5 September 2017 0 Comments

Lessons From Bolton

I’ve had some time to reflect on my performance at Ironman UK in Bolton in July. At the time I was a bit disappointed with my performance as I was 25 minutes slower than the previous year. To put this into some kind of context, by race day I had done close to 3 times the amount of swimming than I had the previous year, 15% more cycling, but almost half as much running. In total, I’d done about 10% more training for the same race than I had at the same time last year.

The big problem was obviously the run. Injury badly impacted my running through the spring and although I was starting to recover by June, I did very few long runs. It also meant that I missed out on several big bike/run brick sessions which I think are key to Ironman success. So, despite the increased swim and bike training, the run was always going to be a struggle.

Disappointingly, despite all the extra swimming, my swim was 4 minutes slower than the previous year – poor technique is the culprit. However, I came out of the water noticeably fresher so gained most of the lost time in transition. The bike was the biggest disappointment. My biking had been strong through the spring. I’d been setting lots of Strava personal bests on the hills and had done quite a few tough circuits of Bowland, so to be 4 minutes slower than 2016 in similar conditions was not what I had hoped. And the disappointment I felt at the end of the bike carried forward into the run. Despite starting reasonably well, the wheels fell off after about 12km into the marathon and it became a struggle thereafter.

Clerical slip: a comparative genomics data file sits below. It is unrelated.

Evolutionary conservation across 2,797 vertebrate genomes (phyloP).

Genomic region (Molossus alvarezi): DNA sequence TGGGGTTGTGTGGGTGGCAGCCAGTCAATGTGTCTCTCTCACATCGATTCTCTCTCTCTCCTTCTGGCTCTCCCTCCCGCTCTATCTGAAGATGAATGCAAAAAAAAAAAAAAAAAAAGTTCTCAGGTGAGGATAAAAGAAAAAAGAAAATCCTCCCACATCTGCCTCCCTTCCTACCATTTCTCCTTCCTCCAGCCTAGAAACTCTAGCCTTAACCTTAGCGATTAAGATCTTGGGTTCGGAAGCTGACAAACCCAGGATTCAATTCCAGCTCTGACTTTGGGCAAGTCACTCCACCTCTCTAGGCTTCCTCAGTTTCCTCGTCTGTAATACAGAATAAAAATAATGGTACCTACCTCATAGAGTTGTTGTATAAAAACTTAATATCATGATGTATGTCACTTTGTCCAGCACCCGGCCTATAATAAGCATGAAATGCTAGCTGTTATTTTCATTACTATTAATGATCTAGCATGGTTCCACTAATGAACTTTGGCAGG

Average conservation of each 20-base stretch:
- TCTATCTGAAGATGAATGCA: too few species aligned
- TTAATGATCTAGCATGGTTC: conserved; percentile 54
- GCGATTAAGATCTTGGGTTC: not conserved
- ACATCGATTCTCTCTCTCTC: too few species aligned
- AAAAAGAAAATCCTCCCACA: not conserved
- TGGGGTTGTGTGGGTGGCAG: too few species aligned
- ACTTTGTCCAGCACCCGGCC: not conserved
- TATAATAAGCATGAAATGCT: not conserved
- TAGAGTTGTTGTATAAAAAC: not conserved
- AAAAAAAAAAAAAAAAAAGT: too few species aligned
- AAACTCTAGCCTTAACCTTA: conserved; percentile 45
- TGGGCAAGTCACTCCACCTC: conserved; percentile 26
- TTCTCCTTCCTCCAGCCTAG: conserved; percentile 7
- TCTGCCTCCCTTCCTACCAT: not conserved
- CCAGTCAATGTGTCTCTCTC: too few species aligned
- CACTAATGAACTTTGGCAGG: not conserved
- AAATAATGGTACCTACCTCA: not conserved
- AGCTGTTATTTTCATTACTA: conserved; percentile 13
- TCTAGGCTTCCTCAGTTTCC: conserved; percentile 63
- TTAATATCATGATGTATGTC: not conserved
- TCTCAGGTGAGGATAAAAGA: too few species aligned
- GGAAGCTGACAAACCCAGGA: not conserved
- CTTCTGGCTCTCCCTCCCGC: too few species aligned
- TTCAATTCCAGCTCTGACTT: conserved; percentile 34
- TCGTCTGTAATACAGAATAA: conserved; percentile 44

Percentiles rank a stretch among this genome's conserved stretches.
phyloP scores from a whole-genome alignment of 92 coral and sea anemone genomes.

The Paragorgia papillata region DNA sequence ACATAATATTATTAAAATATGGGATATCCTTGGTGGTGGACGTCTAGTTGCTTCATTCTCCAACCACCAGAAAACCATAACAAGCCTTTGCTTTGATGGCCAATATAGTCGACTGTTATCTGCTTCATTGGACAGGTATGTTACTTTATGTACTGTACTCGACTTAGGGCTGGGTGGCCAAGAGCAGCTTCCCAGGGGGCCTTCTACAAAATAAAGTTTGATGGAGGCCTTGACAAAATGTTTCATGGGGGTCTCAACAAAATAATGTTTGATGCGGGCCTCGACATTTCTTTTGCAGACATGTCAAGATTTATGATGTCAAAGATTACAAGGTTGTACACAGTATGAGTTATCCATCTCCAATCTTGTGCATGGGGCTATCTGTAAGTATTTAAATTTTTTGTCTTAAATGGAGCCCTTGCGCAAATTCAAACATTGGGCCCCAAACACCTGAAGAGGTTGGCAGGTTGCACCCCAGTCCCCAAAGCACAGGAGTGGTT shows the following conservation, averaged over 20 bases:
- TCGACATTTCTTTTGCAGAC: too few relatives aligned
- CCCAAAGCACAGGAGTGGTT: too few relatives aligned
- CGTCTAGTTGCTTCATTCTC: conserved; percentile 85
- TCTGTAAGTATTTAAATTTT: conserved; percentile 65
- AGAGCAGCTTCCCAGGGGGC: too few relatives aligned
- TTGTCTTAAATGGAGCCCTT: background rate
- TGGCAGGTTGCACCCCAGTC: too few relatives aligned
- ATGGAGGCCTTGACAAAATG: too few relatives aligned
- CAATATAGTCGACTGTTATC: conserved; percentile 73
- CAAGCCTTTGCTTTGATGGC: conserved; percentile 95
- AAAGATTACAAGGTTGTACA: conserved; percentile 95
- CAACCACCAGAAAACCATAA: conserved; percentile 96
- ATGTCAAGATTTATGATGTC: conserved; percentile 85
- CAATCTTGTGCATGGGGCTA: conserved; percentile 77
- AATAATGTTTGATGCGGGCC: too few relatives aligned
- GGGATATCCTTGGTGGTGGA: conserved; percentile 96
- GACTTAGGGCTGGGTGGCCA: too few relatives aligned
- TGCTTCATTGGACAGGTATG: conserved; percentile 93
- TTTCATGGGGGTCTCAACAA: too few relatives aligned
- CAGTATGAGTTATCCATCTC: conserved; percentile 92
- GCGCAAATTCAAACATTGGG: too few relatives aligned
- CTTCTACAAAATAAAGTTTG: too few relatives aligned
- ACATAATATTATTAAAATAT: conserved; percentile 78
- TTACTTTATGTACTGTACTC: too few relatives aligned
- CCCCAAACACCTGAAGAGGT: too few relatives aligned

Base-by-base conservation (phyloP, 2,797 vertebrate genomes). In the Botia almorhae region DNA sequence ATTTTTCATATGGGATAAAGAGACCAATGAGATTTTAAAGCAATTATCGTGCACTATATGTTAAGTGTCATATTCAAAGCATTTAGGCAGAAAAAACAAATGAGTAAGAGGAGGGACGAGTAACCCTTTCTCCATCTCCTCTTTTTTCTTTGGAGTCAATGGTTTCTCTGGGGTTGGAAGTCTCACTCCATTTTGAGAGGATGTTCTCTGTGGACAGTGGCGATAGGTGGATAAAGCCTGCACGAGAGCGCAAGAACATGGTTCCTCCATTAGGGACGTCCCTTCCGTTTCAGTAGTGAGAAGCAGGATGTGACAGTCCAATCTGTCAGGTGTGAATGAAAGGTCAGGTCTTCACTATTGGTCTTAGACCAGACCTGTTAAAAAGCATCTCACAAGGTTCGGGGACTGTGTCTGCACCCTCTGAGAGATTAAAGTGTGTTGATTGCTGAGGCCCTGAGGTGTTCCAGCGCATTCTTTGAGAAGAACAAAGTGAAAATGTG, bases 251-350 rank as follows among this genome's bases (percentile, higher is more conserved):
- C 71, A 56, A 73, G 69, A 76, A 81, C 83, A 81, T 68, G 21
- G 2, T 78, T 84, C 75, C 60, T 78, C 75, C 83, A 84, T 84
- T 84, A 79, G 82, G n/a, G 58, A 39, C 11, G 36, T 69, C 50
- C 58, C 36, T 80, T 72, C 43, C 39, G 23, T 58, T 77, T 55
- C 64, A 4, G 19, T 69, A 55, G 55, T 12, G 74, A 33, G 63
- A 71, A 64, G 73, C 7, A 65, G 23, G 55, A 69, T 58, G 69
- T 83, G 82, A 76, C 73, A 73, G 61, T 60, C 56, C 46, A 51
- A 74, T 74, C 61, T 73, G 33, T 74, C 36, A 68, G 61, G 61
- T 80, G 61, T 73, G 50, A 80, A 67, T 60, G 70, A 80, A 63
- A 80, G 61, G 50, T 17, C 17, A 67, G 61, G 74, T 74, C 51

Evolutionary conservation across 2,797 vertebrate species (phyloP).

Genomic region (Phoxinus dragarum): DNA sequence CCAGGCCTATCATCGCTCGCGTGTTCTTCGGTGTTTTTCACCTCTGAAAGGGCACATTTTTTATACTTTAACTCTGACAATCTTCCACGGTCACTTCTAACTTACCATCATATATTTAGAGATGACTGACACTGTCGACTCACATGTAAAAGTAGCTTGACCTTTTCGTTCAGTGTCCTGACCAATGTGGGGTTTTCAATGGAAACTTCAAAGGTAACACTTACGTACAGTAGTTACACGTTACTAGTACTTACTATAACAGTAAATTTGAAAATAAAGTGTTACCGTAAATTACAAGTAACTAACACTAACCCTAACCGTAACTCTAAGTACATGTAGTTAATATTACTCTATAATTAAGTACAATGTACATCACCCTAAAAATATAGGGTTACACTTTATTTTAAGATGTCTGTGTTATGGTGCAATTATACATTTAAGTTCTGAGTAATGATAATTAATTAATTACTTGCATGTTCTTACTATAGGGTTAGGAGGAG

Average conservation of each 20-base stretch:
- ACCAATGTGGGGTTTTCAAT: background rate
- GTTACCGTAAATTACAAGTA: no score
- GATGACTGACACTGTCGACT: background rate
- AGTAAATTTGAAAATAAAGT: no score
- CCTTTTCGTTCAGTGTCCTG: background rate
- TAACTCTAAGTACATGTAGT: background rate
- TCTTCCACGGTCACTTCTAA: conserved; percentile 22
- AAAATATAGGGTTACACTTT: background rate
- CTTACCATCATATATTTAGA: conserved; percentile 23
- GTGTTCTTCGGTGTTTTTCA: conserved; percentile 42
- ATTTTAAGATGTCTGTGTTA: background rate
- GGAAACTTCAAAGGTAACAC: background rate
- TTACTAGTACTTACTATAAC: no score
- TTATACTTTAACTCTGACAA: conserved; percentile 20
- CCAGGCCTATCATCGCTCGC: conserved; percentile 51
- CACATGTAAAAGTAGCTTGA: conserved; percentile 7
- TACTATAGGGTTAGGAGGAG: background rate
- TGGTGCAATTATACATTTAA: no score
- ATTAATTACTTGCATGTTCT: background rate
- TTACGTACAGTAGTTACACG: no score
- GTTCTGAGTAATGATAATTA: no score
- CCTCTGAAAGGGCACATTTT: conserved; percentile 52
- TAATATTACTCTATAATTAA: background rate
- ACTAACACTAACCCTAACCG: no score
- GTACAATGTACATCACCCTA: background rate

Picture courtesy of David Airey

Besides the lack of stamina on the run I think there are two principle reasons for why I was slower. The first was freshness, or rather, lack of. I find that with the volume of training that I do, extensive tapering is unnecessary, but for various reasons I had a really tough work week before the race including a trip to London on one day, and another day which involved ten hours of driving. As soon as I started the bike element I didn’t feel strong or fast and I put that down to lack of freshness.

The second reason was mental. I knew the run was going to be tough so when I started to struggle, instead of saying to myself, “I expected this, dig in.” I gave up and allowed loads of negative thoughts to flood my mind. “Why am I doing this?” “I could just stop.” I obviously didn’t and kept going. In fact when I started the last lap I started to put more of an effort in and found I was still able to run really quite comfortably. It turned out that my marathon was less than 20 minutes slower than 2016 so even if I wasn’t capable of beating my previous year’s run I’m sure that with a positive mental attitude I would have been much closer. If I had thought my race through a little better I could have come up with a strategy to deal with the expected slowdown and pushed through to a better time.

So three lessons:

  1. Being well rested for race day is critical to a good performance.
  2. Rehearsing scenarios to build mental toughness during tough training sessions can help you through those tough moments in the race.
  3. Extra biking and swimming does not replace tough bike/run brick training sessions.

On to the next one!

 

 

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